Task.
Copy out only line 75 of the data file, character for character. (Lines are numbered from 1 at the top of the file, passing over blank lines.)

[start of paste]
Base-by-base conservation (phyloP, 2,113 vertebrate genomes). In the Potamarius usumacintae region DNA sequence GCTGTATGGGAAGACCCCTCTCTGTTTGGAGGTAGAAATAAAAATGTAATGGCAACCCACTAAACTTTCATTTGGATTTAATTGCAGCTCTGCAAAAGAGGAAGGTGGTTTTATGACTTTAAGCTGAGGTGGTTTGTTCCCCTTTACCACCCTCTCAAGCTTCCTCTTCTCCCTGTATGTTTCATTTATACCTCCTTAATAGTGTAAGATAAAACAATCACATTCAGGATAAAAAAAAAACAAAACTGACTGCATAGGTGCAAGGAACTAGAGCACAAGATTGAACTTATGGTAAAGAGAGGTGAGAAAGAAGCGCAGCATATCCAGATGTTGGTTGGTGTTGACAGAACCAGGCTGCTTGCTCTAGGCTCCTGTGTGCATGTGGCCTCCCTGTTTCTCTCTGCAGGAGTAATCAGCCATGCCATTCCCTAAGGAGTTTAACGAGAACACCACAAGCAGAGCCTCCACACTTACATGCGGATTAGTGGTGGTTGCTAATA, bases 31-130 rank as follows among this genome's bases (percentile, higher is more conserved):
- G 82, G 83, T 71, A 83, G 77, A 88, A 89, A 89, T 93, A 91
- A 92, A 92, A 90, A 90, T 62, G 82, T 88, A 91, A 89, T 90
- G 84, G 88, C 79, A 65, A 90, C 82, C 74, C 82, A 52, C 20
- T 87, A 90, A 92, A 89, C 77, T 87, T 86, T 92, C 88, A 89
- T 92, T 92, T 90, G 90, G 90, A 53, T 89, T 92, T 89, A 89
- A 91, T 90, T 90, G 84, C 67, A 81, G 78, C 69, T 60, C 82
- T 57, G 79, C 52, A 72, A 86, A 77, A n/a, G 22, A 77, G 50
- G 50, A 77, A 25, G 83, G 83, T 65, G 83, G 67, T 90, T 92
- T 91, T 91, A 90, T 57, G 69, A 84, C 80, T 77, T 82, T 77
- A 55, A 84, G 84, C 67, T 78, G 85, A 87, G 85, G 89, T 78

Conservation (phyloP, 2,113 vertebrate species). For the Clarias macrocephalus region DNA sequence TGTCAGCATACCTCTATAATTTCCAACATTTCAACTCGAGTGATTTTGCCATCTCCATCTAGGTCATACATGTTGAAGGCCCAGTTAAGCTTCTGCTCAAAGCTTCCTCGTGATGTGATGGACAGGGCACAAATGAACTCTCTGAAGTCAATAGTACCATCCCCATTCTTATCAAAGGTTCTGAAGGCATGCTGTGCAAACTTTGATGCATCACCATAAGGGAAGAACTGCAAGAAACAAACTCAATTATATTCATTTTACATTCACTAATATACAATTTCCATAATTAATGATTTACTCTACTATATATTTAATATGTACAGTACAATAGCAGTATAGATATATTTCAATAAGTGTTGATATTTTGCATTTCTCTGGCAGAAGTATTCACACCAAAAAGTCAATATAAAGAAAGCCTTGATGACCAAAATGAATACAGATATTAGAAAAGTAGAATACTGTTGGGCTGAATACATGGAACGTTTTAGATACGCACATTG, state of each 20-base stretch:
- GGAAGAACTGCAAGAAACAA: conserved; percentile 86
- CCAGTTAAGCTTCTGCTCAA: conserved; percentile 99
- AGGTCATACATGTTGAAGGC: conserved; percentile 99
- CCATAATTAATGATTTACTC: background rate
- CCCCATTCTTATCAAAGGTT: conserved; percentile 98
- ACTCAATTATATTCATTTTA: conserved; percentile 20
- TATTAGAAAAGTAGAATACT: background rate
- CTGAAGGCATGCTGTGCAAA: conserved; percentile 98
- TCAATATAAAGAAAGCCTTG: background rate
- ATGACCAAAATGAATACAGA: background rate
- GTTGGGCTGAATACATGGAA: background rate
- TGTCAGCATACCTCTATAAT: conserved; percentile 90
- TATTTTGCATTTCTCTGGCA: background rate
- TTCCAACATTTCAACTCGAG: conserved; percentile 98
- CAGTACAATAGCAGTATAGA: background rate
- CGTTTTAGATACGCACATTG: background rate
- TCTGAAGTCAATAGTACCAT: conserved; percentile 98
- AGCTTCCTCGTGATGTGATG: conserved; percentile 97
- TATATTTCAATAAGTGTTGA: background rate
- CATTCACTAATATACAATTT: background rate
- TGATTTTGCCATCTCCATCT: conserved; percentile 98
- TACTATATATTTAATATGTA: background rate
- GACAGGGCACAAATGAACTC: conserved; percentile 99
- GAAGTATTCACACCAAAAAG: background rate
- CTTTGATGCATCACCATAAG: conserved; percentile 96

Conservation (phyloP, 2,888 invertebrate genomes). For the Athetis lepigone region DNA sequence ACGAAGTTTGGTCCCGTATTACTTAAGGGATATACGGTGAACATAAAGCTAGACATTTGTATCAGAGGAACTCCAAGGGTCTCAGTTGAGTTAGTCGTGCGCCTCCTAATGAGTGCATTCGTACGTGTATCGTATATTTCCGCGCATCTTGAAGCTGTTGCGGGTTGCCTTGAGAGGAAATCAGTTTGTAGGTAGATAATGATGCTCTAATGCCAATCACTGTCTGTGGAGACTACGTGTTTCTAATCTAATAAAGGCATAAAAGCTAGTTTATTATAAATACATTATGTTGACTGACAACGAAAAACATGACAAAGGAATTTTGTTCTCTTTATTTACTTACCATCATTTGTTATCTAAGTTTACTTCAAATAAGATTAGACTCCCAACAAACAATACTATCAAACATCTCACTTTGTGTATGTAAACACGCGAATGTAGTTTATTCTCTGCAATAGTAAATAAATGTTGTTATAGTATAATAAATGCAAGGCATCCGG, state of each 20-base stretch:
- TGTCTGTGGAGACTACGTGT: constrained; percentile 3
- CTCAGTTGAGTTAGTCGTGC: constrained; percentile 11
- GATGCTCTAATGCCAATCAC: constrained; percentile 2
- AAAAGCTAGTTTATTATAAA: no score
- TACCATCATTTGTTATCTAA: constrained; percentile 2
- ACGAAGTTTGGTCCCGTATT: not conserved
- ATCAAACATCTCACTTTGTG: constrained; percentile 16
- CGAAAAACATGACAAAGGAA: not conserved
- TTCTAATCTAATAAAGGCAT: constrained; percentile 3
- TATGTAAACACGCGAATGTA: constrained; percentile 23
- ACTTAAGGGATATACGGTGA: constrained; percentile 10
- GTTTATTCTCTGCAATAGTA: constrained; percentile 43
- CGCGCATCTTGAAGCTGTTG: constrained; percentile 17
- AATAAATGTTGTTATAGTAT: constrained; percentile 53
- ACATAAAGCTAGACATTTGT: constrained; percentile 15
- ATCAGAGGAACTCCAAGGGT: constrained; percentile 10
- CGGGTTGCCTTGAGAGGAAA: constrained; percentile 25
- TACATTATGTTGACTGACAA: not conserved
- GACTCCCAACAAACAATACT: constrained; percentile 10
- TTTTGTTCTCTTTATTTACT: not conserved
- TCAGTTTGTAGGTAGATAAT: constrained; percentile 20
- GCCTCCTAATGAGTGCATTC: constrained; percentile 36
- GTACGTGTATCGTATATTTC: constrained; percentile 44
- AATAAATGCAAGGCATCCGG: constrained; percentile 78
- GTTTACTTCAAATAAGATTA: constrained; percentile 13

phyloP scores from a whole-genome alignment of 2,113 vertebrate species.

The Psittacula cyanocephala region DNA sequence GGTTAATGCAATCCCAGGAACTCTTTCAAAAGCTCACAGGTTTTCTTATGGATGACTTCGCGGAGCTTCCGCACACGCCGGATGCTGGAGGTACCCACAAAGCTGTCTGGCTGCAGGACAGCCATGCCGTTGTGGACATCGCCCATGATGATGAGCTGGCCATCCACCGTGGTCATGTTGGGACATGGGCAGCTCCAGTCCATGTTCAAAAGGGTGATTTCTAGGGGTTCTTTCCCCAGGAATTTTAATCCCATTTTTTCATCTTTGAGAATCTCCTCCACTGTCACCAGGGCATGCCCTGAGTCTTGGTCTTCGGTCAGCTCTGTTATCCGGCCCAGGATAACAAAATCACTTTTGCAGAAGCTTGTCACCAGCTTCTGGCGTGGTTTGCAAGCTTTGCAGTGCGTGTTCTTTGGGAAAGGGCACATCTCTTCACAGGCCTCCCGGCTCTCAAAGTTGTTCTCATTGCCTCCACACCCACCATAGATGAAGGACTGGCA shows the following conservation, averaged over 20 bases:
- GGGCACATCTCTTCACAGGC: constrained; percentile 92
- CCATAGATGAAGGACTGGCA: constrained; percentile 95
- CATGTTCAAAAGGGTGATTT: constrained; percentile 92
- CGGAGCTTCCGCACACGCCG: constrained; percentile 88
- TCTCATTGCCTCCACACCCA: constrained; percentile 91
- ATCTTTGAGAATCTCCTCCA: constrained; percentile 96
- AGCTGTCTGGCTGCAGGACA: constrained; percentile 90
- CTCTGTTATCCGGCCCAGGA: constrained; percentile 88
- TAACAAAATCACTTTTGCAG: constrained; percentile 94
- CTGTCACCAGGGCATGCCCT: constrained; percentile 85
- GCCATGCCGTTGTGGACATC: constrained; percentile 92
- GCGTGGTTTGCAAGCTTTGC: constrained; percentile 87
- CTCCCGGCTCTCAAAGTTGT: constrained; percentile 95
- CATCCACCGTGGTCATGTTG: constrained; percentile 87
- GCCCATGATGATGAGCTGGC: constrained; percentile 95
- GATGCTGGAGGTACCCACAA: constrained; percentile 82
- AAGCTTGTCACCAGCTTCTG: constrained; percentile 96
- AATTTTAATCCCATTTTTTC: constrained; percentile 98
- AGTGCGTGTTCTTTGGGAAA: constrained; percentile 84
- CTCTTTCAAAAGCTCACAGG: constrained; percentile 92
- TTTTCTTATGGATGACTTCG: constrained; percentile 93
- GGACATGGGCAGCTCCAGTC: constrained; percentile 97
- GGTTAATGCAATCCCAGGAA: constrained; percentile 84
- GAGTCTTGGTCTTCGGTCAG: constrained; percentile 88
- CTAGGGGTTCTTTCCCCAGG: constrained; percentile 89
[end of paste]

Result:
- CTGTCACCAGGGCATGCCCT: constrained; percentile 85